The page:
5 Questions to Ask a Potential Adoption Therapist as an Adoptee
The adoption journey is a unique experience. Very few people in our society know what it’s like, whether that’s from the perspective of an adoptee, birth parent or adoptive parent.
If you’ve walked through the journey as an adoptee, then you understand how difficult it can be to explain adoption to someone else, and even more so the complicated, long-lasting emotions you are left with.
Professional therapy can be a great resource. If you’re spending a lot of time and emotional energy processing your experiences and identity as it relates to adoption, a therapist may be able to help you find avenues for growth and healing.
However, that’s only going to happen if you find the right therapist. And finding a therapist equipped to discuss adoption isn’t always easy.
There are only a handful of therapists that specialize in adoption. Many more work with children and families, but this doesn’t mean that they are prepared to be your guide to processing adoption. Understanding mental health and trauma does not directly correlate to understanding adoption.
How can you find the right therapist to unpack your adoption history? While this personal choice will ultimately be up to you, we’ve come up with a list of helpful questions to ask and qualities to look for in any prospective therapist.
Questions to Ask a Therapist as an Adoptee
Your search for a therapist will hinge specifically on what you are struggling with the most. You may deal daily with depression, anxiety, attachment disorders, sensory processing challenges or any host of other mental health needs that make life more difficult.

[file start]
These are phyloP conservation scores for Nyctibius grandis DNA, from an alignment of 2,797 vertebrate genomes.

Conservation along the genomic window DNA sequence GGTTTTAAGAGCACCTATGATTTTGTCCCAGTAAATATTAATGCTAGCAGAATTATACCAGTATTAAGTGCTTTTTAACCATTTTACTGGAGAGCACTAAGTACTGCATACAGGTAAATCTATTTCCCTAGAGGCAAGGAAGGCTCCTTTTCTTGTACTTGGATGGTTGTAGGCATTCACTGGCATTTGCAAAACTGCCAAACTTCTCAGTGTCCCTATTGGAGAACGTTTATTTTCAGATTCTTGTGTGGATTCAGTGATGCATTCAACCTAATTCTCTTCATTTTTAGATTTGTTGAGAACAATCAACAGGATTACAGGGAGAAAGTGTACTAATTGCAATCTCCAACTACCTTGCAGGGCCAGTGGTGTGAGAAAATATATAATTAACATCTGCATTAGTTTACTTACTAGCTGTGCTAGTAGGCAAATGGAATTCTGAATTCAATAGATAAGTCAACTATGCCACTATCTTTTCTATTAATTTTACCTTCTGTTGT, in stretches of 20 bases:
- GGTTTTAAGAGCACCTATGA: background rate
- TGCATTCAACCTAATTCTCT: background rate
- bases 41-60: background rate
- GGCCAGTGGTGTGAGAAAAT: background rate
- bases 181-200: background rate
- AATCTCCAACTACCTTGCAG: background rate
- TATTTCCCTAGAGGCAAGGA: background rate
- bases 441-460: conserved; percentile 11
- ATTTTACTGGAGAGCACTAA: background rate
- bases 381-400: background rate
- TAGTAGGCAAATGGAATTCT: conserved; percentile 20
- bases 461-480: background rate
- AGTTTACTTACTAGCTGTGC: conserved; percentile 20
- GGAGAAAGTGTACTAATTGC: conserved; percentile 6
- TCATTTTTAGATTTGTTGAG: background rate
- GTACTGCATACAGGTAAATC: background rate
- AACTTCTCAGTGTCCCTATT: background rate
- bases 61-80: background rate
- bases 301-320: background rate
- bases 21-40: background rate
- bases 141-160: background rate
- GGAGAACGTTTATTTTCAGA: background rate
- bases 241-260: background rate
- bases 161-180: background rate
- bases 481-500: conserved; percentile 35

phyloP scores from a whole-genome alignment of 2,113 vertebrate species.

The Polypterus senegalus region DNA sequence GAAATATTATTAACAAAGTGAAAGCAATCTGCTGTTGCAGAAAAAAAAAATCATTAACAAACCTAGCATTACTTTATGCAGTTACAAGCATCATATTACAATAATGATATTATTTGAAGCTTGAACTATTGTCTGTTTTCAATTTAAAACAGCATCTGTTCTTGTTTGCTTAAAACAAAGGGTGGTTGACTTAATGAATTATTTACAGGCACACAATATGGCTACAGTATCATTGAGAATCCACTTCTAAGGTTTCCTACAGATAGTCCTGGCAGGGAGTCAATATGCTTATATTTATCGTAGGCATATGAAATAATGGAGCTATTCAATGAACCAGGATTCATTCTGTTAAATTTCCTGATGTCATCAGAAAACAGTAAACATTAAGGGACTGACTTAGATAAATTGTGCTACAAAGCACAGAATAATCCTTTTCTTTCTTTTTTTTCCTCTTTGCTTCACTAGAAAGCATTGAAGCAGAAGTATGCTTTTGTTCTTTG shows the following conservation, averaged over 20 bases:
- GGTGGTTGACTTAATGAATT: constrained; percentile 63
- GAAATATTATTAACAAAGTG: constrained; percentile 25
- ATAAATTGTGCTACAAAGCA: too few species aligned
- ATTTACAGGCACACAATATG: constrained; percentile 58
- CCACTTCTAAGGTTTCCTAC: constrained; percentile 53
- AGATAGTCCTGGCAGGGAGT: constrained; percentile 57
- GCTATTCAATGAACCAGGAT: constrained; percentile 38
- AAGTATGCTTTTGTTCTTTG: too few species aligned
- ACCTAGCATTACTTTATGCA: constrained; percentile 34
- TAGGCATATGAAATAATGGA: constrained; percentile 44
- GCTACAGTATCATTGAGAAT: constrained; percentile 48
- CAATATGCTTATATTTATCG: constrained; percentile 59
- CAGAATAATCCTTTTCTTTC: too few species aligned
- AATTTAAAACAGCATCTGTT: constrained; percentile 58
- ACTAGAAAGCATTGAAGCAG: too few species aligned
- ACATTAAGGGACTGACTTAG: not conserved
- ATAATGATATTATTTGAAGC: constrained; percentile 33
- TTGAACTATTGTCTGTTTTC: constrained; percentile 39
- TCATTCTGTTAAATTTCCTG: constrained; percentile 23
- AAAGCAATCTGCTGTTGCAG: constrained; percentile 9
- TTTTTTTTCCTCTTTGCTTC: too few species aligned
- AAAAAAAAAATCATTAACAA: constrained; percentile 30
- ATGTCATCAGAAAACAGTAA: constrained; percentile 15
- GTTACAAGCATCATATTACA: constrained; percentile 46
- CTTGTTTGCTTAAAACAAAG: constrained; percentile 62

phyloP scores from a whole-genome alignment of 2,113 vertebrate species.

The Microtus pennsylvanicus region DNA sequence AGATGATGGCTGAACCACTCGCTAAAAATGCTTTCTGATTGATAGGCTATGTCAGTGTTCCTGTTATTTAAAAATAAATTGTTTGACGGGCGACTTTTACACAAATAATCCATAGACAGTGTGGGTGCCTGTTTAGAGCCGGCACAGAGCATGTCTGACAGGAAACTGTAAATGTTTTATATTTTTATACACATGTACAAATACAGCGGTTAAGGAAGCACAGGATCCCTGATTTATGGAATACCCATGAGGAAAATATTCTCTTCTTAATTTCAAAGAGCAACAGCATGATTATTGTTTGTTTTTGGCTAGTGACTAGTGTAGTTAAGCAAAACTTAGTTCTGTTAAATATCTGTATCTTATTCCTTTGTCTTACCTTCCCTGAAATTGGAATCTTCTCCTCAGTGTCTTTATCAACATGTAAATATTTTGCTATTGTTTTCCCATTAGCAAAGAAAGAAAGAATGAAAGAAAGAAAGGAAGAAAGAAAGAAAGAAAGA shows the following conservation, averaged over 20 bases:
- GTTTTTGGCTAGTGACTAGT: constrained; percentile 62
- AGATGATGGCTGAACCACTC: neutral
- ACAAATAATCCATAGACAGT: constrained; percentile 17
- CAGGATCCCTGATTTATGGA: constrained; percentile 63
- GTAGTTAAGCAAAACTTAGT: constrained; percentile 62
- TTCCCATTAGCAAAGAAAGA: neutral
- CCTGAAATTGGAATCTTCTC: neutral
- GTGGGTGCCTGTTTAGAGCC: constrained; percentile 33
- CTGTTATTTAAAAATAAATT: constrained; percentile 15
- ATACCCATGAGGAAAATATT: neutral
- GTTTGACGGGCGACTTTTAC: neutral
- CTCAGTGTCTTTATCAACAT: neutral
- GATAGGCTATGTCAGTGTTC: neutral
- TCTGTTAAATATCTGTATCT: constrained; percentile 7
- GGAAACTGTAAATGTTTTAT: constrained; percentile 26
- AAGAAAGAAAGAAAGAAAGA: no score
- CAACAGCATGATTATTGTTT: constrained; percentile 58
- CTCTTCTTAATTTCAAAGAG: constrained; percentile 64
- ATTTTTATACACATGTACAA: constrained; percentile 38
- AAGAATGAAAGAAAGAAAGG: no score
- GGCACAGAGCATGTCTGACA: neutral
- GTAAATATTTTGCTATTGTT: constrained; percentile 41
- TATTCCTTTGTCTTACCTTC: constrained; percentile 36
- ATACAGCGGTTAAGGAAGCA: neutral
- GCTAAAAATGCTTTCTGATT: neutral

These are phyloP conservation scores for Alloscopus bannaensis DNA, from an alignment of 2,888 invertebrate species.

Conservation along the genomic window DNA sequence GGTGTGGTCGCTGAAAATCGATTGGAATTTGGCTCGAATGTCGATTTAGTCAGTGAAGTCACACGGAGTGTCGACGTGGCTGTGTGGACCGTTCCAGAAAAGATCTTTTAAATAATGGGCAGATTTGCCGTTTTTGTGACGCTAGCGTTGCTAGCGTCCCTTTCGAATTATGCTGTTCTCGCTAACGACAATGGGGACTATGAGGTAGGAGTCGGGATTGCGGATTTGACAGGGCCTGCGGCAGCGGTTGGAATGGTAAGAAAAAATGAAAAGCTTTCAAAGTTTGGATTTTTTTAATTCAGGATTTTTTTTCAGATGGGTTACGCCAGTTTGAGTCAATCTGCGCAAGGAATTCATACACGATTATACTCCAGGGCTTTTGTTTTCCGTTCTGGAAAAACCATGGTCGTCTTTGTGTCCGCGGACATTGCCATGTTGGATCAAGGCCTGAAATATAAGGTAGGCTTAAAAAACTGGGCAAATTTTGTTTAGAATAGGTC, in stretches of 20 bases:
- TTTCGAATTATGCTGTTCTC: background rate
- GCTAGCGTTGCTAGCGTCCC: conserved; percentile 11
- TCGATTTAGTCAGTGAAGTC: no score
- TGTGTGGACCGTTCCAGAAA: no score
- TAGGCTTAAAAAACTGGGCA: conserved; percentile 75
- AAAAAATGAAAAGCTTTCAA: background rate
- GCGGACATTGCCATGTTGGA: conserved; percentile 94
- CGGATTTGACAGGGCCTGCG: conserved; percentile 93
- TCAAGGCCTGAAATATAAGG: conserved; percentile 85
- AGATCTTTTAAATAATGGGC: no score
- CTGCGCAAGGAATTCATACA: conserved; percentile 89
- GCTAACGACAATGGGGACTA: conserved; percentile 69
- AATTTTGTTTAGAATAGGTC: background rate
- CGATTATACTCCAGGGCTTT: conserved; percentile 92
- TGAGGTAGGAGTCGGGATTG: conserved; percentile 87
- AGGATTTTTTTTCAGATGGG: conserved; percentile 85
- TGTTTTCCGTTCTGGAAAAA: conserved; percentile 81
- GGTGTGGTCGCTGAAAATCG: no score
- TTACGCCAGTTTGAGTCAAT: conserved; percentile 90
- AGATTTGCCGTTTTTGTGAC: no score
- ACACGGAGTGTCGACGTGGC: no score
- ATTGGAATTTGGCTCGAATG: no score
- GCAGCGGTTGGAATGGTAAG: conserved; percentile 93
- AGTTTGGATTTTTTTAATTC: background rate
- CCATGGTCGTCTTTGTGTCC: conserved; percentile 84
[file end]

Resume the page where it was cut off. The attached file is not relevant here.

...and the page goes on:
If you believe that your history of adoption is at the heart of your struggles, then finding an adoption-competent therapist is a must. Here are a few questions to ask (and answers to look for) that should help determine if the professional you are talking to is really prepared to provide the counseling you are looking for:
How much of your caseload involves working with adoptees?
If you’re going to be the only adoptee this therapist is working/has worked with, then you may want to look elsewhere. It’s a red flag if their response involves brushing this off, as if your unique experience can benefit from the same approach as any other patient.
Have you ever worked with adoptive parents or birth parents?
Experience with the varying perspective of people in the adoption triad can create a better understanding of adoption as a whole, which should benefit you.
What is your understanding of early childhood attachment challenges as they relate to adoption?
Attachment theories are not the same as a general understanding of trauma. Any therapist you would like to see should have studied supplemental materials (such as TBRI developed by Karyn Purvis Institute) to better understand early childhood attachment challenges and their long-lasting effects.
Can you tell me a bit about your knowledge of Racial Identity Models, structural inequities, and racial identity issues in light of transracial adoption?
Has the potential therapist taken time to study and understand theories of race, social inequities in American society, and unique challenges of race and identity for children in transracial families? This type of knowledge isn’t the same as other areas of expertise required for general therapy practice.
How do you bring families — both biological and adoptive — into treatment?
While not a question that everyone will need to ask, it’s a good topic to bring up if you feel that session with your adoptive or biological parents could be helpful. It will also help you get a feeling for the therapist’s understanding of open adoption relationships.
Find Adoption Counseling
Hopefully these questions help you start a conversation with a potential counselor. Think of other questions you would like to ask, as well as the things you are looking for in the answers.
If you’re ready to begin your searching for adoption counseling, you could begin with our guide to finding an adoption counselor.